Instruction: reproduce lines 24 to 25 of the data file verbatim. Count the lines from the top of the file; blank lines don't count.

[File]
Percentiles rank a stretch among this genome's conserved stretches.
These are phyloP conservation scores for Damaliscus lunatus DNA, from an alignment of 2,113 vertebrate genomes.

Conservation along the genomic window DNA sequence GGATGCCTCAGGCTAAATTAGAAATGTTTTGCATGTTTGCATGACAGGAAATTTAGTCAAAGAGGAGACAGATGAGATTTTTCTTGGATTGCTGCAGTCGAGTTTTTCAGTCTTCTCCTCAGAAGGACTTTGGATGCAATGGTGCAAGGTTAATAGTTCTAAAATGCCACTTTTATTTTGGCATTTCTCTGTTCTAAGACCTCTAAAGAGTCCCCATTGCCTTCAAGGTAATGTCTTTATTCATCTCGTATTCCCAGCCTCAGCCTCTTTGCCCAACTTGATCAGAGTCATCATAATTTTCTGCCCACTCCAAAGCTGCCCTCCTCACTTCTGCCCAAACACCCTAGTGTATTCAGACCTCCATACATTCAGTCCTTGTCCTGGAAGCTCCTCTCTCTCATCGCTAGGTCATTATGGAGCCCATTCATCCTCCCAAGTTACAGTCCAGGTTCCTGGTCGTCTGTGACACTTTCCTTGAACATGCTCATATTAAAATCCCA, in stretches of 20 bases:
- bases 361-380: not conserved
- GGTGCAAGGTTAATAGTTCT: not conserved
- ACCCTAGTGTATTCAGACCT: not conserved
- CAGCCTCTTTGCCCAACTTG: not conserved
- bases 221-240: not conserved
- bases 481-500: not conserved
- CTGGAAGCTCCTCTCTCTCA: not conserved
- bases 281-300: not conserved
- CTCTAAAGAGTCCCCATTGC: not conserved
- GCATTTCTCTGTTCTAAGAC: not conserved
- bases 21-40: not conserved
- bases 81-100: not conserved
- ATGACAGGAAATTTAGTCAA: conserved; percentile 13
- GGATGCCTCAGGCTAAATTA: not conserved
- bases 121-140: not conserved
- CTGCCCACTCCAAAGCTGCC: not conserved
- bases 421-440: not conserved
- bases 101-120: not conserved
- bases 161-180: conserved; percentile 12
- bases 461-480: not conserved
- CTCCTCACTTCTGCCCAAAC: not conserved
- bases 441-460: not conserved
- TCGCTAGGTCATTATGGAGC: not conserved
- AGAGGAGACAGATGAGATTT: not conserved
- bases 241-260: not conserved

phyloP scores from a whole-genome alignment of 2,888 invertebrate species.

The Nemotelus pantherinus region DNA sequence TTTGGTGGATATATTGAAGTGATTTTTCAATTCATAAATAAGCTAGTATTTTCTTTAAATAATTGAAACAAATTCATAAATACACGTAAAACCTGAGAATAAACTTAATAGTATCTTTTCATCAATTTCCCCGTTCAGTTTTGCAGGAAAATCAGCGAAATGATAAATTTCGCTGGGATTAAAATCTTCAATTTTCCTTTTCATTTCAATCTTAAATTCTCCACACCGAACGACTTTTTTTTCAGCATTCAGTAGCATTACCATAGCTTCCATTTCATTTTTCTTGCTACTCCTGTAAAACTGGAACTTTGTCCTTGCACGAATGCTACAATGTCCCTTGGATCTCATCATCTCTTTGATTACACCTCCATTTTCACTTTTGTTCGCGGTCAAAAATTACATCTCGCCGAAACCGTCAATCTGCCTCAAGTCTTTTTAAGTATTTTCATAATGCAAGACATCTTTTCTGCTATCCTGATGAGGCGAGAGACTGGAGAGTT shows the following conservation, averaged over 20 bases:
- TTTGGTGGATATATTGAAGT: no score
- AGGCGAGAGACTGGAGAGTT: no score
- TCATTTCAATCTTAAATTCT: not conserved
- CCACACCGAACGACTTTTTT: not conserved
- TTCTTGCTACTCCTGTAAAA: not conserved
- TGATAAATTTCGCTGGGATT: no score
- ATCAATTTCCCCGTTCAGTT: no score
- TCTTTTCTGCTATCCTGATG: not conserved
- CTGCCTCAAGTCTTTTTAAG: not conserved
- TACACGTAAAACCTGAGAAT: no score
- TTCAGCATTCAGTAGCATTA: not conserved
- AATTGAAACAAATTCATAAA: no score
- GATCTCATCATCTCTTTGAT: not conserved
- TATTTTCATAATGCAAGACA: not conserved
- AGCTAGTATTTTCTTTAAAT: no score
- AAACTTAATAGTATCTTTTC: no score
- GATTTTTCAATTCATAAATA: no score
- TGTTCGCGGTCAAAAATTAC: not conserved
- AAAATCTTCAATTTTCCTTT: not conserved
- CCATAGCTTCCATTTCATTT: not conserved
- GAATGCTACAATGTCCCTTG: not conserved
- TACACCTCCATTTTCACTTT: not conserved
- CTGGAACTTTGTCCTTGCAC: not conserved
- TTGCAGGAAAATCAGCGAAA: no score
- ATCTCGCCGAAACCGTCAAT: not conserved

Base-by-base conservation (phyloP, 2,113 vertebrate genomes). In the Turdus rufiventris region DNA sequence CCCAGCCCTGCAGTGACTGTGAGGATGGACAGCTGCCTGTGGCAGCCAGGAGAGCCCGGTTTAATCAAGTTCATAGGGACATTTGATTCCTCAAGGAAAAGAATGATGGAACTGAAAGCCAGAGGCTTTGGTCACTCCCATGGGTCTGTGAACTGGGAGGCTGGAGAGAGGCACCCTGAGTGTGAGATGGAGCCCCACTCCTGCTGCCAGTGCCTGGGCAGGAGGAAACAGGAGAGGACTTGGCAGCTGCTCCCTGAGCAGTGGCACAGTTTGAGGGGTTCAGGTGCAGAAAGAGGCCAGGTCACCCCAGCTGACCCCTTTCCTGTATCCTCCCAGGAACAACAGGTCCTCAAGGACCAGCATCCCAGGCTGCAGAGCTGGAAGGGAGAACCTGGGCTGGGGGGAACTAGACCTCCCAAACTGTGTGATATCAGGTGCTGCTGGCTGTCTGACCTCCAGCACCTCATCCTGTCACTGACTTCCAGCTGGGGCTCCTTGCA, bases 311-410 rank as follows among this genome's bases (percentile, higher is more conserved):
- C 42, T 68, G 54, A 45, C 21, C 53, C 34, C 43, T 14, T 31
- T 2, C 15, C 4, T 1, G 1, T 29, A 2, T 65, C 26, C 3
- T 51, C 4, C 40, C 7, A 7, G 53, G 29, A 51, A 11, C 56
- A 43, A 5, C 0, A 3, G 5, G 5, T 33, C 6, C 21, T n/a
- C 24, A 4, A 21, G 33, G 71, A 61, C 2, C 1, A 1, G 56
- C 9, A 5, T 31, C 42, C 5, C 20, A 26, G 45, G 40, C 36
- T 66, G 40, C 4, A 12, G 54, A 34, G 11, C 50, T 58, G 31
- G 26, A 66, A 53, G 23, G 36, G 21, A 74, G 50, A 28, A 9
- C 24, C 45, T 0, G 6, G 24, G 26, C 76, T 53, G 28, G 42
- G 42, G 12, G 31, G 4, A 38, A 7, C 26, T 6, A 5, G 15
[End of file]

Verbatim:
- CTCCTCACTTCTGCCCAAAC: not conserved
- bases 441-460: not conserved